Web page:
Tuesday, November 10, 2020
USA flag with a taped note on it saying What's Next?
Anthony C. Kure, CFP®

Anthony C. Kure, CFP®

Managing Director of Northeastern Ohio Market, Senior Portfolio Manager, Principal
Management Team, Wealth Management Services, Cleveland - Akron

Elections, Vaccines, and Markets

Stocks are rallying toward fresh record highs as investors cheer the weekend’s news regarding progress on a Covid-19 vaccine. This comes on top of last week’s rally that occurred despite the delayed and uncertain election results for both the White House and Senate.

It appears likely the Republicans will retain the Senate, although it won’t be known for sure until Georgia’s runoff elections take place in January for both of its Senate seats. This was enough to boost stocks as investors expect a divided Congress to limit drastic changes in economic policy. The rationale is that regardless of who is President, it will be very difficult to pass meaningful legislation without bipartisan support.

Oddly enough, this meant that the market rallied even while the presidential outcome was unclear. Joe Biden was declared the winner over the weekend, and while Donald Trump has not conceded it appears unlikely that any of the legal challenges will overturn the outcome. Either way, the likelihood of a divided Congress was enough fuel for the market surge.

In a recent blog we stressed the importance of maintaining a steady hand before and after the election. We wrote that historically the stock market trends upward regardless of which party holds the White House and Congress. We urged readers to avoid making knee-jerk financial decisions which could permanently damage a financial plan. This is timely wisdom given the lack of clarity in the wake of last week. The vaccine developments serve as a further reminder that there are often more significant drivers of market behavior than just politics.

What’s Next for the Economy and Markets?

With the likelihood of divided government and limited policy shifts, attention has shifted back to the virus. Cases in the U.S. and several other countries have been on a worrisome rise, and in Europe some governments have increased restrictions on business and travel. In the U.S. it seems there is little appetite for the draconian measures implemented in the spring. But even partial measures or voluntary consumer behavior changes are likely to stifle growth at a time when economies are just regaining their footing. This has put the focus again squarely on the virus and its impact on earnings and growth heading into 2021.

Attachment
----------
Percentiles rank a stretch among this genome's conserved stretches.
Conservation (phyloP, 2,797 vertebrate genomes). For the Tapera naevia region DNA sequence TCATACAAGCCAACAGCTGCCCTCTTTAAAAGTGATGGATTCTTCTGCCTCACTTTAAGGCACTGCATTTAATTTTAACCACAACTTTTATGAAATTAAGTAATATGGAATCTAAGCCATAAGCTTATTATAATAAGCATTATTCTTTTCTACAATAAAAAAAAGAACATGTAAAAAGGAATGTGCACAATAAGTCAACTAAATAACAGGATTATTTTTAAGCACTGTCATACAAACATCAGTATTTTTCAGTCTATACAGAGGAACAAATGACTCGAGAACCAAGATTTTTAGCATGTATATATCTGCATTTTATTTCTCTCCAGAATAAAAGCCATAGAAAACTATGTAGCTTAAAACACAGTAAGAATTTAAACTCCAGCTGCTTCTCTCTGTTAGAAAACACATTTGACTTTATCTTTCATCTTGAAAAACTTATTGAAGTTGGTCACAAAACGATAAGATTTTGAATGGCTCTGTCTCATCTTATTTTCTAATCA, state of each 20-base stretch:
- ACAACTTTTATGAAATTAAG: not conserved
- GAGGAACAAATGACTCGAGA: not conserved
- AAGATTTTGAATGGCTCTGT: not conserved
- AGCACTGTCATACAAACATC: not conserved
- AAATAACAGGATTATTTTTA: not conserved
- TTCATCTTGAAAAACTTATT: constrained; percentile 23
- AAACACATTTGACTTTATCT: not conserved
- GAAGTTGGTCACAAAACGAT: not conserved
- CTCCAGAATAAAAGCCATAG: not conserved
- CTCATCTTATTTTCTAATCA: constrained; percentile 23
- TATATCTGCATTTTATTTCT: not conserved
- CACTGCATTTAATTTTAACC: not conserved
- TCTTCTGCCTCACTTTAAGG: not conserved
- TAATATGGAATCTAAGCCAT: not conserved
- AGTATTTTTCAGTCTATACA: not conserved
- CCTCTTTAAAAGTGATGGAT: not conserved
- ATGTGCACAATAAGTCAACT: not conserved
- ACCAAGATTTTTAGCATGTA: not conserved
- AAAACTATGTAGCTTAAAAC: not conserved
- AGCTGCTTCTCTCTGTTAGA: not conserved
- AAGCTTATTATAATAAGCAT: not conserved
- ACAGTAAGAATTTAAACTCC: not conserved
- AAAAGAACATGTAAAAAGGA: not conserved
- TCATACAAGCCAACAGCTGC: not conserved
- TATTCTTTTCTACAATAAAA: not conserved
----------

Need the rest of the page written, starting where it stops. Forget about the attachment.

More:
Corporate earnings in most areas of the economy have rebounded since the shutdowns in the spring. And while there are many still out of work, the labor market has healed significantly from when millions lost their job as a result of the lockdowns. A vaccine could pave the way for the recovery to continue and likely accelerate growth, hence the market surge in the wake of the announcements of progress.

In the meantime, investors are also watching the possibility of another stimulus package. While a divided Congress and a White House in transition reduces the probability of a package before January, it’s possible that early in 2021 there would be another round of relief to businesses and individuals struggling to survive the pandemic.

The Federal Reserve has vocalized its view of the importance of another package from Congress, while also reaffirming its commitment to do what it can to support the economy. It has made clear there is little chance it would raise interest rates any time soon, and its other support mechanisms remain in place.

Short-Term and Long-Term Implications

Historically, government stimulus has boosted the economy and markets in the short-term. In times of crisis government intervention may serve to mitigate the damage, but it comes at a cost. The enormous amounts of stimulus will need to be funded by some combination of additional debt, budget deficits, and higher taxes.

While it may support a stronger than expected earnings recovery and potentially higher stock markets in 2021, it could also lead to a negative impact on future economic growth, interest rates, and potentially inflation.

As detailed in our wealth planning forum (which you can view here), this deficit spending means the current tax rates could be more favorable than those in the years ahead. As a result, we continue to evaluate tax strategies related to retirement income, capital gains, charitable giving, Roth IRAs, estate planning, and more.

Focusing on What We Can Control

While it’s important to be mindful of shifts in government policy, we think it is even more important to execute on what we can control to positively impact our lives and the lives of our families. Our advice has much less to do with who is in Washington D.C. and much more to do with what steps we can take to successfully navigate the ever-changing economic, market, and policy landscape.

Find more practical advice on a wide variety of wealth management topics by exploring our JIC Blog: Beyond the Numbers library.